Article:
He didn’t go on to university?


No, he wouldn’t go…when his Dad used to ask him, he used to say ‘Well, there’s no need of it.’ Because, he said ‘Look, there’s Bernard Shaw’ – he mentioned names of people who’d never been to university – ‘well they’re on top.’


Mr Thomas, his father, must have given him great encouragement and guidance in his writing.


Oh yes, he did, oh yes. When he was very small, I used to say ‘Oh Daddy, don’t read Shakespeare to a child only about four years of age. He doesn’t understand this.’ And he used to say, ‘Well, he’ll understand it. It’ll be just the same as if I was reading an ordinary thing.’ So he was brought up on Shakespeare. But he did love poems. And of course, Daddy did have a good library of books. A tremendous library. Well, I’ve still got it, in Carmarthen, in the rooms I’ve got there, but I’m bringing them all down here.


Dylan wasn’t a reserved young boy was he?


Well, he was reserved in a way. He had to know you first before he would let himself go. No one knew that there was so much humour in him when he was a young lad, only his friends because if he met somebody, he would sort of close up, until he got to know them. Then he would start.


He didn’t make friends quickly?


Oh no, he didn’t


But he made them well.


Oh yes, he did. He stuck to the old friends, they were always his friends.

His friends, of course, appear in his works. He mentions them by name, as well as basing characters on them. People he knew in his boyhood and in his life here in Laugharne, weren’t they?


Yes, yes they were. Oh yes…now you’ve heard of the story of Grandpa?


A Visit to Grandpa’s?


Now that was a story that his father told him when he was only a very little boy. He couldn’t have been more than about four or five. And it must have got imprinted into his little brain, you know. And when he grew up, of course, he wrote it.


And there was that wonderful story, The Outing.


Well, that again was only what he’d heard. He’d never been on one of those outings in his life. But he’d heard people repeat what they did when they were on these outings. Then he imagined all this. And he did have an uncle, see, but of course this uncle, to our knowledge, never went to one of those outings.


Do you remember another thing that he said? He was born in 1914. Well, during the First World War, I used to come in, I’d been down to the shop, and I’d come into the house and I’d say, ‘Well, Dad, do you know who’s gone to the Front today’? We always spoke of the men going out to the Front, and Dylan used to go out to the front and couldn’t understand where the people were. Because the front of our house was the only front he knew. He’d only have been four when the War finished, and yet he remembers me telling his father that.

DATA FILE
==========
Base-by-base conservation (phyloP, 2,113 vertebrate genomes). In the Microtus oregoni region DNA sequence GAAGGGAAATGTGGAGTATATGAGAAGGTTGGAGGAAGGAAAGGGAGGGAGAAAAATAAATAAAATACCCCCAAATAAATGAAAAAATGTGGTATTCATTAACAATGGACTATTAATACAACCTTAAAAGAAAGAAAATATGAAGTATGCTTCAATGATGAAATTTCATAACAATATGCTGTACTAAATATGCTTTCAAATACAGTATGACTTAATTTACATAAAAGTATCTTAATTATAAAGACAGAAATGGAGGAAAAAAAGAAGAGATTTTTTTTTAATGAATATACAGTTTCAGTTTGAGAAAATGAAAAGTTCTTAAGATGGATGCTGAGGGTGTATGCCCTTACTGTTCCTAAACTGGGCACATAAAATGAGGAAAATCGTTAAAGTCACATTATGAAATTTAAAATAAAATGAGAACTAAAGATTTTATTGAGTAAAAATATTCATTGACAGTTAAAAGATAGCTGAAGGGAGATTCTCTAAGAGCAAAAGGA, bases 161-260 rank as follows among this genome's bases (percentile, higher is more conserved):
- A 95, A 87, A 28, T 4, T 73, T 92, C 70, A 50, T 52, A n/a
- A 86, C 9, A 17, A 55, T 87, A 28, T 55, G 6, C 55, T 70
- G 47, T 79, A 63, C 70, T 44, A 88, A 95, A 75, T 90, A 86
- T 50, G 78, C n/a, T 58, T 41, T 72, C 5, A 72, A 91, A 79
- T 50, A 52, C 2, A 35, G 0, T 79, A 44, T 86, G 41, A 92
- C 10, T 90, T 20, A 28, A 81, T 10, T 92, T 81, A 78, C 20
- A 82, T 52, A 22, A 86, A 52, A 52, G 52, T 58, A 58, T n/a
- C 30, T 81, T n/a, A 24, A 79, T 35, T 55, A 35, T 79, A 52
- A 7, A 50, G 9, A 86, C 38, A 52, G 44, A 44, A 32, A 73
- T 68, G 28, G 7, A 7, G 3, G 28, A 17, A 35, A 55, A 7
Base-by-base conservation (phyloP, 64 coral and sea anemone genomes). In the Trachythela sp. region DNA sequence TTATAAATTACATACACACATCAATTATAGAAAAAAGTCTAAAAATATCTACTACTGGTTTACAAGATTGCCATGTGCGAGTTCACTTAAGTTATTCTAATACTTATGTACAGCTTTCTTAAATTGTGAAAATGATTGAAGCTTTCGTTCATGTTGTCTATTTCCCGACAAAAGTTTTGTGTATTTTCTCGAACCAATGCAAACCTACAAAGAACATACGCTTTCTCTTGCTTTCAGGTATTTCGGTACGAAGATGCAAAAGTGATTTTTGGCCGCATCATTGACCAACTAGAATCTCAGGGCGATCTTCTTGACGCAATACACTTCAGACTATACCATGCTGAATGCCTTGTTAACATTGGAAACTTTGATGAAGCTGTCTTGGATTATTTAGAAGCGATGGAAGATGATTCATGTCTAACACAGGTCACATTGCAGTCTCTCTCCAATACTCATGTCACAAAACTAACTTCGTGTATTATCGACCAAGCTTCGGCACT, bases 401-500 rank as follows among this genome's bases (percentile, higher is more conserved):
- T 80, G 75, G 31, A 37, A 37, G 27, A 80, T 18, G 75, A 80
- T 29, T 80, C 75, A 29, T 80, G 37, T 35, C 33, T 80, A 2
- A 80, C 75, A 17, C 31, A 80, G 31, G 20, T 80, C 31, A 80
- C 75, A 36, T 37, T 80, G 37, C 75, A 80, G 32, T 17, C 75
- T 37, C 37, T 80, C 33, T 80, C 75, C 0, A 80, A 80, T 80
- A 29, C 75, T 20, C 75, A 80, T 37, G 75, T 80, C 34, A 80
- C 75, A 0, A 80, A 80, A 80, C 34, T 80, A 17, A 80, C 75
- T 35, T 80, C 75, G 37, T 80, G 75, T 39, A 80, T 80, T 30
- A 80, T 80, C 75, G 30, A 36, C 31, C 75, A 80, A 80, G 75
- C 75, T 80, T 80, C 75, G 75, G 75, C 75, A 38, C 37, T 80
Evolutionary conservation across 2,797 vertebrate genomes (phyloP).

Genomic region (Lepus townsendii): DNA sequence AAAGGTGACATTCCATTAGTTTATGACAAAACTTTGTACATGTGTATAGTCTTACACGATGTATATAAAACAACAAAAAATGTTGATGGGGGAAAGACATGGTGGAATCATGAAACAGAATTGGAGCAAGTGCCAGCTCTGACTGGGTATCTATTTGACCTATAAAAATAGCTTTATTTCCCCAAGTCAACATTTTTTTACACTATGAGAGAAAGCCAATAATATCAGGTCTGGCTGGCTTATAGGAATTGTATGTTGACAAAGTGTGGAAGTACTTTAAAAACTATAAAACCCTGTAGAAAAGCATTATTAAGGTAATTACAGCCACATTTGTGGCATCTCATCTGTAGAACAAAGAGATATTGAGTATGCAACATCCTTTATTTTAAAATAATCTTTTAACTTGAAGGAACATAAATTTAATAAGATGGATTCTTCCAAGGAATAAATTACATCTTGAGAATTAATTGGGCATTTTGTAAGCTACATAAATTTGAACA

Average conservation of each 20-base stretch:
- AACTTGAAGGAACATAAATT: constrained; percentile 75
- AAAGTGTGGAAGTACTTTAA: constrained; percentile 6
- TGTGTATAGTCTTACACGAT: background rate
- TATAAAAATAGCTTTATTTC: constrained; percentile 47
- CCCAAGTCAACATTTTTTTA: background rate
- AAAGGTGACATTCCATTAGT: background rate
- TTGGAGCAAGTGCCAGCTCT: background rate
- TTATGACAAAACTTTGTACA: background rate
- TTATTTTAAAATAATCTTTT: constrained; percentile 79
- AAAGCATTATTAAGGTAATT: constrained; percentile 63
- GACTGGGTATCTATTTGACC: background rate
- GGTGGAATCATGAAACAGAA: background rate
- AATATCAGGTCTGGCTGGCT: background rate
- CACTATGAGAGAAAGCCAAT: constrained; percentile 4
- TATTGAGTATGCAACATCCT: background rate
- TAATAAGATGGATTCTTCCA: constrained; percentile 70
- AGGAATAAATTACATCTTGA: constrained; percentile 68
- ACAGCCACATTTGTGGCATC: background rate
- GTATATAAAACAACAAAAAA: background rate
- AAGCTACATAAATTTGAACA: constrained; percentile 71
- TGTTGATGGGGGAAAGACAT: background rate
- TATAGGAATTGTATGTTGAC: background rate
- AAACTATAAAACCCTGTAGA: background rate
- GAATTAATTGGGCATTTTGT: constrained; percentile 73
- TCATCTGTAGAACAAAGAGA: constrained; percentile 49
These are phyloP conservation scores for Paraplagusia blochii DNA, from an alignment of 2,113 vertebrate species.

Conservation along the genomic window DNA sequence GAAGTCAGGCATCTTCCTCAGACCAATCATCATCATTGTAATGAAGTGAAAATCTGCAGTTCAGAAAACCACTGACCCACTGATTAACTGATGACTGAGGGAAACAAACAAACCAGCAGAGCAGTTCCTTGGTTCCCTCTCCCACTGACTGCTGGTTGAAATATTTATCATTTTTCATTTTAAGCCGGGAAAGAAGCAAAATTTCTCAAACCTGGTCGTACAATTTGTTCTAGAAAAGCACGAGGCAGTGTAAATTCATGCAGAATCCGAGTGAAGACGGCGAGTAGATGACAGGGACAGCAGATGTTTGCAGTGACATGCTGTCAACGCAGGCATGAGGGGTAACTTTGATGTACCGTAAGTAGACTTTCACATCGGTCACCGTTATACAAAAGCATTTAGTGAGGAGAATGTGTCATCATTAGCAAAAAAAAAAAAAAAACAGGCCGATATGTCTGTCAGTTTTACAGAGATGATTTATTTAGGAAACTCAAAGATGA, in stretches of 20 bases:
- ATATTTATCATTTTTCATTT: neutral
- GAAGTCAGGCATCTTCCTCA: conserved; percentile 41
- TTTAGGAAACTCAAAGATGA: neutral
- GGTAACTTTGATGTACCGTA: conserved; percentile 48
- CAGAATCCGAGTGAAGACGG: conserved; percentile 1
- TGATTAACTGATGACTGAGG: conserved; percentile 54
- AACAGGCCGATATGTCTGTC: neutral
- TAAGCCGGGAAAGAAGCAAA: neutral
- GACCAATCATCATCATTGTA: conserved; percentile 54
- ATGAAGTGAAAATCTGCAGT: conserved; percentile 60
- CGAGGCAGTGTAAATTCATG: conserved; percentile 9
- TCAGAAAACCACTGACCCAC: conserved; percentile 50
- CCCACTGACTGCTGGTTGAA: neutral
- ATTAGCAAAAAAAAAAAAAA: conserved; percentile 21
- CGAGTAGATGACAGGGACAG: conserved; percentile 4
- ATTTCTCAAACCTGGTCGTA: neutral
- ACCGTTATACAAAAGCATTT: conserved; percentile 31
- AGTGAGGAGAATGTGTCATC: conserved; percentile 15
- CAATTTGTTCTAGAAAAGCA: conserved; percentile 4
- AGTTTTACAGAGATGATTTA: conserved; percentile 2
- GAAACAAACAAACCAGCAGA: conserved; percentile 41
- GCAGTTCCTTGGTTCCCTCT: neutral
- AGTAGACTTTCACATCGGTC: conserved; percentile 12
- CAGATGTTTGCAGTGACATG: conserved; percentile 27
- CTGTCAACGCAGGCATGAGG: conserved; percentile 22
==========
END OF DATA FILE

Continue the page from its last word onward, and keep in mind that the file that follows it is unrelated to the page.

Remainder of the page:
What did he think of as a future for himself? Was it as a poet?


Oh, writing. And poetry he wanted most of all. If he’d write anything else, articles or anything, he had to do it, because he got married so he used to write what he called hack stuff. But when he made a little bit of money, he used to say ‘Oh wouldn’t it be nice now, mummy’ he said, ‘if I didn’t have a home to keep. That I could keep this money, I’d have money and go and do my love poems.’ But, of course, it never came to that. He used to go to America – he did make quite a decent bit of money there. When he’d come home, he’d hope that he could concentrate then on his poems. But instead of that, it was heavy bills meeting him when he got home. Well then, by the time he’d paid those, he’d have to start again. And write, or go round and lecture and all that.


What about Dylan’s brothers and sisters?


Well, only a sister, Nancy, he had. She died seven months before Dylan.


Did she write at all?


No, but she was just the same as he was. She was all English and all poetry – she loved it.



And why did he choose Laugharne?


He always liked Laugharne. He used to come down to stay with me, and to stay with his aunts

[in Blaencwm, Llansteffan]…I used to live over there…


Dylan had taken this house, the Boat House, and I was still an invalid and couldn’t do for myself. So he said, well, if you can find a house in Laugharne, you come down here and live. Well, we said, if you can find a house and then we can have somebody to look after us, we’ll come. So like that, he came down – he was coming down to see to the decorations of this house. And when he came back, he said ‘I’ve found the house,’ he said. ‘There’s a job for Nancy now, to go down and find someone to look after you.’ So she came down here then and she found a family that were living in a condemned house. They were glad to come to look after us. Because we had taken one of the bigger houses in Laugharne [Pelican]. That was the only house that Dylan could find for us. And he used to come in every day to see his Daddy when he was home – twice a day. Come in the mornings, see him for a few hours, and then he’d come in again about eight to half-past eight…my husband had got very delicate. He had angina for about fourteen years before he died and, of course, couldn’t move from the house at all. So Dylan used to come in – when he was in Laugharne – he used to come in every day and they used to do The Times crossword. That was the starting of the day.